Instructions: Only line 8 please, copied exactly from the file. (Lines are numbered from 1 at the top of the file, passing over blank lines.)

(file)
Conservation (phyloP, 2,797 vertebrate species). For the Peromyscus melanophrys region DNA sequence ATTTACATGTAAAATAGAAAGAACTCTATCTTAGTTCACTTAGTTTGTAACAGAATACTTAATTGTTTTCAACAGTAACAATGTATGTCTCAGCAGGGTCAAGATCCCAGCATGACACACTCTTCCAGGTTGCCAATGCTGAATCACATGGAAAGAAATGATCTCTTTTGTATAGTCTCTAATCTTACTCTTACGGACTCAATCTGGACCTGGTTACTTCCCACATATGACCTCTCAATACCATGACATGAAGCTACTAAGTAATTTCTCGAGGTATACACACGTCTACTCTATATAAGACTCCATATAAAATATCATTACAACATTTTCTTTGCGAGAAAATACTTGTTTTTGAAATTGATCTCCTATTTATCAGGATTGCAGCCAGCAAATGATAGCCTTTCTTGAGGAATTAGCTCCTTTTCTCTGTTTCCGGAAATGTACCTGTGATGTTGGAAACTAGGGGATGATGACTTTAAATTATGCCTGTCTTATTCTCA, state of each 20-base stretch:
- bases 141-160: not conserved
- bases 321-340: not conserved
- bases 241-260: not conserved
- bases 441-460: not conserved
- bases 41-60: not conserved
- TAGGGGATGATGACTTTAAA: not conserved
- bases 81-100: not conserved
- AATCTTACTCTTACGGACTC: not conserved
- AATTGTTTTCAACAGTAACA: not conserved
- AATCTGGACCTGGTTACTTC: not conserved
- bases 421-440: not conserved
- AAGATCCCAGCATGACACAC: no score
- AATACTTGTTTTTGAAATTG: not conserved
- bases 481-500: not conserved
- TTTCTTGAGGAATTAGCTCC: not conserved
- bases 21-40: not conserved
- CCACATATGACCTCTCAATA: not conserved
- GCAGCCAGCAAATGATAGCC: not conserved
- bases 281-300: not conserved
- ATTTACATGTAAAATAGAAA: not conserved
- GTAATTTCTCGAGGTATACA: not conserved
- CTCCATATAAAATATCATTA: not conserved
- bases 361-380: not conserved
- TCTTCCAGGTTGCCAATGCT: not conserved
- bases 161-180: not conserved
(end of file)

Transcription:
- bases 81-100: not conserved